Participants could see Chinese culture in theory and practice of the Chinese New Year celebrations held at the UG Faculty of Law and Administration. The event, organised by the UG Confucius Institute, was attended by Poles and Chinese. The former had the opportunity to become better acquainted with the culture of the East, while the latter could feel a substitute for the home atmosphere abroad.
- 'The celebration of the Chinese New Year, also known as the Spring Festival, falls on the first day of the lunar calendar, lasts 15 days and ends with the Lantern Festival, explains the Director of the UG Confucius Institute,' - dr Magdalena Łągiewska. - 'This year, the celebration was started by the Consulate General of the People's Republic of China in Gdańsk. At the same time, as the Confucius Institute, we organised an event to crown the celebrations.'
The final day of the celebration of the Year of the Water Rabbit was highlighted by performances related to Chinese culture. A traditional Chinese dragon 'flew' into the auditorium at the Faculty of Law and Administration; there was also a short concert of Chinese music and a martial arts (wushu) demonstration.
Teachers from the UG Confucius Institute talked more about the Spring Festival itself. - 'Why will a water rabbit mark the coming year? The Chinese calendar is made up of two overlapping systems. The terrestrial branches, consisting of 12 animal images, and the celestial trunks, which contain the five elements, form the so-called six-year cycle,' - Zhang Ying recounted.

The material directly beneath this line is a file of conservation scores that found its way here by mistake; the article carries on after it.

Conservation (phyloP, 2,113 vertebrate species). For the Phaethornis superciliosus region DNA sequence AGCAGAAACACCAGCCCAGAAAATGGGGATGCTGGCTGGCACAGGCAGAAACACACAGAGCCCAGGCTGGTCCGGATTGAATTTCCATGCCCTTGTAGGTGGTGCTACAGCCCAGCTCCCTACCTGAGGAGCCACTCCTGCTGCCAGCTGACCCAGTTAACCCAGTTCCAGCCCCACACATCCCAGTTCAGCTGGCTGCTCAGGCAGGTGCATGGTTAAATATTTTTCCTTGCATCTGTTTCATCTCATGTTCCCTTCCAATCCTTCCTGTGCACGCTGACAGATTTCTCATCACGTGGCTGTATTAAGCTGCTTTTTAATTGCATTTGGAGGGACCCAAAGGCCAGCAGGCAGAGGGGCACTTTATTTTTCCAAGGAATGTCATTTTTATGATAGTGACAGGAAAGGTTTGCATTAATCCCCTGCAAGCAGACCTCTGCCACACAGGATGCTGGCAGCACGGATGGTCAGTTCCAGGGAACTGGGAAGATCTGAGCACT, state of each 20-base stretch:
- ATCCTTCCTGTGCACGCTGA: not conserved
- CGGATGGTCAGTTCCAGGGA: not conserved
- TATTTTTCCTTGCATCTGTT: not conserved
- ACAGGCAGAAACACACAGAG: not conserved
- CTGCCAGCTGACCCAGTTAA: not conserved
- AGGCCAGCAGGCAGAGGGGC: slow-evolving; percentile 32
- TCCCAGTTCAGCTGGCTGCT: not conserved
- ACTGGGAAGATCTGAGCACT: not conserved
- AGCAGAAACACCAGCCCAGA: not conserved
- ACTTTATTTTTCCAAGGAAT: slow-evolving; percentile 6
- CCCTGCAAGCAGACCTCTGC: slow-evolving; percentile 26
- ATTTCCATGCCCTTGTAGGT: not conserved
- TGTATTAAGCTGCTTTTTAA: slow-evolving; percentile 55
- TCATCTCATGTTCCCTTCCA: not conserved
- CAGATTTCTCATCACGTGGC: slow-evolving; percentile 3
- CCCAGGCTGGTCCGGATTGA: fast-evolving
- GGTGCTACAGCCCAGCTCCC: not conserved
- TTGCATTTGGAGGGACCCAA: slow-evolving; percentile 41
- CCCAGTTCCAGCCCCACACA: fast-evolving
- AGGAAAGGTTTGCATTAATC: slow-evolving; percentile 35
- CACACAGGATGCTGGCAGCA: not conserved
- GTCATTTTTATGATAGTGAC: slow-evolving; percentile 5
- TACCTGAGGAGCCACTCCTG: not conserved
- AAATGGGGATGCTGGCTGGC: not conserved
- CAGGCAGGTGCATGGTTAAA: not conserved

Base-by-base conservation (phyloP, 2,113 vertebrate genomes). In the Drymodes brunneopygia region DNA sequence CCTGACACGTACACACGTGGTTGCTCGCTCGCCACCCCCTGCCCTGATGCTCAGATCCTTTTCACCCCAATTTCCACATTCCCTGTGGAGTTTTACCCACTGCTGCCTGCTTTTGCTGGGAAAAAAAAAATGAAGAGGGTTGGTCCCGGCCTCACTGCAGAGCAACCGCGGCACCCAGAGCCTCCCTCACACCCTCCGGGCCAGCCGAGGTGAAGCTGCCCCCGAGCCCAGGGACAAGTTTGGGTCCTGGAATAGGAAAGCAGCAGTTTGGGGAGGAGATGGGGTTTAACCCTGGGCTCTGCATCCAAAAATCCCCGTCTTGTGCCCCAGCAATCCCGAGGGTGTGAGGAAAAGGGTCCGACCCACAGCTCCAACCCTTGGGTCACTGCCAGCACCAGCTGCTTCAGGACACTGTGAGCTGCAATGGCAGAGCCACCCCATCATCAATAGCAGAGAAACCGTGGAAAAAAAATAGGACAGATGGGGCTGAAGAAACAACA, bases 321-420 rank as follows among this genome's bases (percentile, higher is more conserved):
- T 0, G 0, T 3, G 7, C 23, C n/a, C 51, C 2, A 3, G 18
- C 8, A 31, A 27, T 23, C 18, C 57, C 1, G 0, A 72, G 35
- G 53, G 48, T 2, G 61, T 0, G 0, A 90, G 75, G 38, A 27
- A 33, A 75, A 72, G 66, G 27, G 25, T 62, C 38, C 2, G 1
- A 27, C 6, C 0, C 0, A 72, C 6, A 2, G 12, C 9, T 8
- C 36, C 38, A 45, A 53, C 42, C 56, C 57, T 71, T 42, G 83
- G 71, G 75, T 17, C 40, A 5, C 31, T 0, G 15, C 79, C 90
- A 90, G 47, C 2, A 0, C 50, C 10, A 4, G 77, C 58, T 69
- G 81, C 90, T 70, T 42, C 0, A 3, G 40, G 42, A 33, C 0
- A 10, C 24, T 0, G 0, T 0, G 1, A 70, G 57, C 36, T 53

Experts from the UG Confucius Institute also explained the symbolism of red in Chinese culture, the meaning of food names and the various traditions associated with New Year celebrations.
There was also plenty of celebration in practice. Participants attempted to solve wordplay-based puzzles strung on red lanterns. Some competed against each other in a Chinese calendar competition, with prizes for attentive and active listeners of the lectures.
- 'I like the fact that Chinese New Year is also celebrated in other countries. This is the first time I have been away from my home town during this period. While these celebrations differ from those in China, the event gave me a lot of pleasure. I really appreciate the gesture,' says Yi Chuan, a student of Physical Education at the Jędrzej Śniadecki Academy of Physical Education and Sport in Gdańsk.
- 'I was invited here by my students for a martial arts show, but I did not expect such a plethora of fabulous attractions for adults, students and children. Chinese culture was presented in an attractive and accessible way. The Chinese horoscope was the most memorable for me, as my daughter and I took the longest time to think about the answers to the questions we asked,' - says dr Beata Wolska from AWFiS in Gdańsk.
Poles, including the Dean of the Faculty of Law and Administration, dr hab. Wojciech Zalewski, prof. UG attended the event, and the Deputy Chancellor of UG for Informatisation, Communication and Promotion, dr hab. inż. Aneta Oniszczuk-Jastrząbek, prof. UG, but there were also representatives of the People's Republic of China, including the Consul General of the People's Republic of China in Gdańsk, Fan Xiaodong.
- 'We invited the Chinese from Pomerania to participate in the event. First, there were teachers from the Confucius Institute, students from the Polish Studies UG in Harbin, and students from the Stanisław Moniuszko Academy of Music and the Academy of Physical Education and Sport in Gdańsk. We wanted to show the diversity of Chinese culture through music, martial arts, tai-chi and, finally, language. We received tremendous support from Chinese companies, including Chipolbrok and 广东利元亨智能装备股份有限公司 Guangdong Lyric Robot Automation Co., Ltd., which lent us 150 lanterns,' says dr Magdalena Łagiewska.
The Year of the Water Rabbit officially began on January 23 this year and will run until February 10, 2024.